When we suspect some type of angle is being played (or even we do not), we can and do give out warnings and penalties.  In particular, if we find that a player has a history of trying these angles, I believe we can take that into account and give more serious penalties, either under the general Etiquette rule or Rule 1.  What I would like to see is "repeated unclear betting actions" explicitly set out in the rules, perhaps integrated into the current Etiquette rule, to emphasize that this behavior will be subject to penalty.  This may also further encourage players to verbalize their actions properly in order to make their intentions clear.  

Thoughts?

chet

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Re: Penalizing repeated acts of unclear betting
« Reply #1 on: July 22, 2012, 09:41:57 PM »
K-Lo:  Why limit repeat offenders to just those who violate the "unclear bet" rule time after time?  My personal opinion is that repeat offenders are not good for the venue, house, room, casino or whatever.  They will, 100% of the time, cost the venue more than they spend.  I know that I do not return to venues that "cater to their favorites" and allow them much more latitude than they do for the occasional visitor/player.  As for these players, we already have "repeaters" covered in Rule 50, I think.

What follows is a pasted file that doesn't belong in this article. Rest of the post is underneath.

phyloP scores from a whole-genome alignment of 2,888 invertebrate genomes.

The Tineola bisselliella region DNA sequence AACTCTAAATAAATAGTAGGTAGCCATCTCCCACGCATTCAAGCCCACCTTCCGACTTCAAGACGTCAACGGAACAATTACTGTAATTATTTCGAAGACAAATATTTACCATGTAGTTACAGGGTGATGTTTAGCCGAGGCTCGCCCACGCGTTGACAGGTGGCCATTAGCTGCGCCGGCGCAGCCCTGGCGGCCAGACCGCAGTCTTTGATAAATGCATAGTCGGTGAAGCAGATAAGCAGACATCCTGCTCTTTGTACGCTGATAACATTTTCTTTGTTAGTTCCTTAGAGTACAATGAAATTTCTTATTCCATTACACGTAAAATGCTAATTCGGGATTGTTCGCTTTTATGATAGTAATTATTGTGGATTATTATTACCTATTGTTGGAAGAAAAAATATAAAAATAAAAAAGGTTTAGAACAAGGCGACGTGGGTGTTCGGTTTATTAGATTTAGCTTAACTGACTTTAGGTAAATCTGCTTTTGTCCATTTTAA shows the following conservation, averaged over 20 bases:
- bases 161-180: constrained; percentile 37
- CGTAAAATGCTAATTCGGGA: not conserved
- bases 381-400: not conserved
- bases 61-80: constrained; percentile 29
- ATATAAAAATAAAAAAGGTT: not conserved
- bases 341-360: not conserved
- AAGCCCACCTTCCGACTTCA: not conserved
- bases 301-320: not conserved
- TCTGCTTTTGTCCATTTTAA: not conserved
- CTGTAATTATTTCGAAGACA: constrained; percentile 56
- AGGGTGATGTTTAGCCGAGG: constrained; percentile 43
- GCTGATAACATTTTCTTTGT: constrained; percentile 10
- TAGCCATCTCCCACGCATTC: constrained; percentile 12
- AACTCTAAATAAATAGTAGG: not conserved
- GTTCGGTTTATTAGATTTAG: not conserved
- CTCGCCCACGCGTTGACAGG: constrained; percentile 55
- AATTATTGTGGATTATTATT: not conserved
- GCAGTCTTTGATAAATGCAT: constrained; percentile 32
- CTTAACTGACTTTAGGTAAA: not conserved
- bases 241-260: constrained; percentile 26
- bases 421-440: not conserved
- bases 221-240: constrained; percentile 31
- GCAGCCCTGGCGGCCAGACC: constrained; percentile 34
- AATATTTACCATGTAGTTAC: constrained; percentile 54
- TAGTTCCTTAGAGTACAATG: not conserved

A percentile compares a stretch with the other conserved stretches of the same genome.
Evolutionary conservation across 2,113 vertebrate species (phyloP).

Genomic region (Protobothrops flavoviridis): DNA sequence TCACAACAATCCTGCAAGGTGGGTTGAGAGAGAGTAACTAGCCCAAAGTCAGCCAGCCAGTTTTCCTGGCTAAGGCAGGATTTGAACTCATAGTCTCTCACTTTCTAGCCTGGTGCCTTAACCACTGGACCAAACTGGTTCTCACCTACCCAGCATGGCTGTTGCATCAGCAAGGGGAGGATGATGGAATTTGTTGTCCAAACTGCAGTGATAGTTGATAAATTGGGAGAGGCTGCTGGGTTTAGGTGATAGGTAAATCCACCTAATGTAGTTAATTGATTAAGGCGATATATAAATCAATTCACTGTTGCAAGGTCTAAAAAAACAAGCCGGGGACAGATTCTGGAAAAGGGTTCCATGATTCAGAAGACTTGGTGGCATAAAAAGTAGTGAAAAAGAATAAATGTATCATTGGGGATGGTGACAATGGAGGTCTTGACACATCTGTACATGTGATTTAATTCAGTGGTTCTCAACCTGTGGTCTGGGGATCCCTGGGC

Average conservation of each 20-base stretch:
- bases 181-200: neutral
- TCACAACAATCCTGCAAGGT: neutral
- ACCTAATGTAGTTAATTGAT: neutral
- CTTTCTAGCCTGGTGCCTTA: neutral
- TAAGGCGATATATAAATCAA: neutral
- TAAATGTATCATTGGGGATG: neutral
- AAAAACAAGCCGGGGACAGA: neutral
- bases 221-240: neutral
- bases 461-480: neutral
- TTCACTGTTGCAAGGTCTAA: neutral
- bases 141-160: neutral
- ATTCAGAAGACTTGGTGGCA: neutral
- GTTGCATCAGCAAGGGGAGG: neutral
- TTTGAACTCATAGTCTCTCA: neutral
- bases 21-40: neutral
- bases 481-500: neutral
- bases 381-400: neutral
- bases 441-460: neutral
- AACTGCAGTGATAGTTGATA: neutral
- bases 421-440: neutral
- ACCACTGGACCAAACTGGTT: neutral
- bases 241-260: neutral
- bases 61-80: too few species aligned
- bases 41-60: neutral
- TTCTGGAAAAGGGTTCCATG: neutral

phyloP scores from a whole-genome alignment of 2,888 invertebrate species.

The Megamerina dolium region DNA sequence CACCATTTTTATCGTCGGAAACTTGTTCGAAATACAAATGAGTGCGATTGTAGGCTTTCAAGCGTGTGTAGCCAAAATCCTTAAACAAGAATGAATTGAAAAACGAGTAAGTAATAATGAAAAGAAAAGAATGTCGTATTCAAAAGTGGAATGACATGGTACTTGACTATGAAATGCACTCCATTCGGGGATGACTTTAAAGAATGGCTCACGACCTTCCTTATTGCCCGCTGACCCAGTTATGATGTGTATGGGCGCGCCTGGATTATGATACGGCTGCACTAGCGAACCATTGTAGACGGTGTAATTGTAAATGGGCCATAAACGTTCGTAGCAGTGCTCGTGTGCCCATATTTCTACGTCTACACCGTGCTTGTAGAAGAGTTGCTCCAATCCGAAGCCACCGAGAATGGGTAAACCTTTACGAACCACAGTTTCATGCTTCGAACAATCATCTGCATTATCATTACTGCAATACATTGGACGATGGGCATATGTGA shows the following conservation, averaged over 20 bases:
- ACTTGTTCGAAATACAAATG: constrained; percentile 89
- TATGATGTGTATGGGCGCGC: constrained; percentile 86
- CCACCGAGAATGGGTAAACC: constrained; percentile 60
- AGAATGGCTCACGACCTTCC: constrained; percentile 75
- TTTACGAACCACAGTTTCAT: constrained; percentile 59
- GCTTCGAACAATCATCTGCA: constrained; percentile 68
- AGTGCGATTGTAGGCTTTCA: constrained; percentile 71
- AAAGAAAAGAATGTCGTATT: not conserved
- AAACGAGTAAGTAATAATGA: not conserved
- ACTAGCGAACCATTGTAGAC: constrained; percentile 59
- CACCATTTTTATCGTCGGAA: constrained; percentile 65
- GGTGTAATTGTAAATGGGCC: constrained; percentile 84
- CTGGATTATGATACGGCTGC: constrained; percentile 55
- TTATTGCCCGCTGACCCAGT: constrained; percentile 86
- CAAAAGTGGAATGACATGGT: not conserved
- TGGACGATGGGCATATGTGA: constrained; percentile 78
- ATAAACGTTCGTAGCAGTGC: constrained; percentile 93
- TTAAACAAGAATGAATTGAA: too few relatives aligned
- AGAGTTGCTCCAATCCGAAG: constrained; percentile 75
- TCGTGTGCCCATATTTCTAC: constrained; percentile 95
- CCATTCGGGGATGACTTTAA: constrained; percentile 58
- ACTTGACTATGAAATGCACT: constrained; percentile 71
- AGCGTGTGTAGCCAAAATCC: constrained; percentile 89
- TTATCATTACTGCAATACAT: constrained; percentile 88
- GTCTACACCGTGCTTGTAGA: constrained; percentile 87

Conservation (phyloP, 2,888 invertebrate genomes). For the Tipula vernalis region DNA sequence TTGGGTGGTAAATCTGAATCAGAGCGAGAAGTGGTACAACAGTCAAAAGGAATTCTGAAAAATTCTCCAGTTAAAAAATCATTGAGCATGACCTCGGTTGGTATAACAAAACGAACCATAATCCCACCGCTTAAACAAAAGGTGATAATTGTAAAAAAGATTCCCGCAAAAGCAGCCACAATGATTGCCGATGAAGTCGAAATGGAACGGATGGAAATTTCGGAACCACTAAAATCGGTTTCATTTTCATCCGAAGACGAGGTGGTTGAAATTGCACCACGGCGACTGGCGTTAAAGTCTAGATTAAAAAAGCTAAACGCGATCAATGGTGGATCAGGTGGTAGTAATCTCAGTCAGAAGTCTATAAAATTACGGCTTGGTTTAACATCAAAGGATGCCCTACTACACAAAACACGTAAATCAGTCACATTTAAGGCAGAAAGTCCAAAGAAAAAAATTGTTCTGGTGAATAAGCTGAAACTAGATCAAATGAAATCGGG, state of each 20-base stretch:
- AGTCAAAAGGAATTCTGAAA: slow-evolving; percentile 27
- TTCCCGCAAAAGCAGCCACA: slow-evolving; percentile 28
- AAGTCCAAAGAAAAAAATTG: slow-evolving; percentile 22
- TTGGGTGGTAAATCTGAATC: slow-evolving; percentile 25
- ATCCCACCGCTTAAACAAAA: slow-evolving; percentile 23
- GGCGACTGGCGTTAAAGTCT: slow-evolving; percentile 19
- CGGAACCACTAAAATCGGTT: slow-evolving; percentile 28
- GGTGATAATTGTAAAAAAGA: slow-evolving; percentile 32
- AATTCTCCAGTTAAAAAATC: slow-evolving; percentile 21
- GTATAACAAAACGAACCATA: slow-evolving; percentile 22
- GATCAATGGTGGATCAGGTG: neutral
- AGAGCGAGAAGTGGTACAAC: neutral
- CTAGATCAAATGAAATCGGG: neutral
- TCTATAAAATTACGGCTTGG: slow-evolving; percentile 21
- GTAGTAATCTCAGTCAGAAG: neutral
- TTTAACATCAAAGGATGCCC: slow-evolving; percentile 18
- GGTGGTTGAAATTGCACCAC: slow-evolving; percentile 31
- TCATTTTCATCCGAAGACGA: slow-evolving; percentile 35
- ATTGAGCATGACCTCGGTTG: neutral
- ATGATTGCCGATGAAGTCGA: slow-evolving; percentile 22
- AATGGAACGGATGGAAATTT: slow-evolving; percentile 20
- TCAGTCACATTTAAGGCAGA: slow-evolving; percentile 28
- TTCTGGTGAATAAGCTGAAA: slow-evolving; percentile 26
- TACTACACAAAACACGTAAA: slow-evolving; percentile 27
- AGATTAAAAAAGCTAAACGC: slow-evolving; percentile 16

Perhaps the following sentence could be added to Rule 53, (since I believe that repeated offenses are in fact a violation of ethical play): "Repeated violations of one or more rules, whether in one or several events, will not be tolerated and may, at the sole discretion of the TD, result in disqualification."

OR, change the last sentence of Rule 50 to read:  "Repeat infractions of one or more rules, whether in one or several events, will not be tolerated and the player will be subject to escalating penalties including disqualification."

These kinds of players are not needed and should be gently invited to find a different place to play.

Chet

Nick C

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Re: Penalizing repeated acts of unclear betting
« Reply #2 on: July 23, 2012, 05:53:51 AM »
 I agree with both of you. What we are trying to zero in on, is the intent of the player in question. I am always using intent as the deciding factor in decision making. How else can we penalizing an obvious unintentional act, and consider it in the best interest of the game?

 IMO, many of the rules are written to offer more protection to the "floor" than the players. The word MAY, as in TDA #50; A penalty may be invoked....I would prefer: A penalty will be enforced if a player intentionally exposes any card....

 The difficulty in determining "intentional" from "unintentional" will not be as difficult as you might think. One warning should be enough before penalties are enforced. There is no excuse for repeat offenders.

 I know this sounds too easy but; before I begin a tournament, I make a few brief announcements like: act in turn, the oversize chip rule, protect your hand, and make your bets and raises clear. That's about it.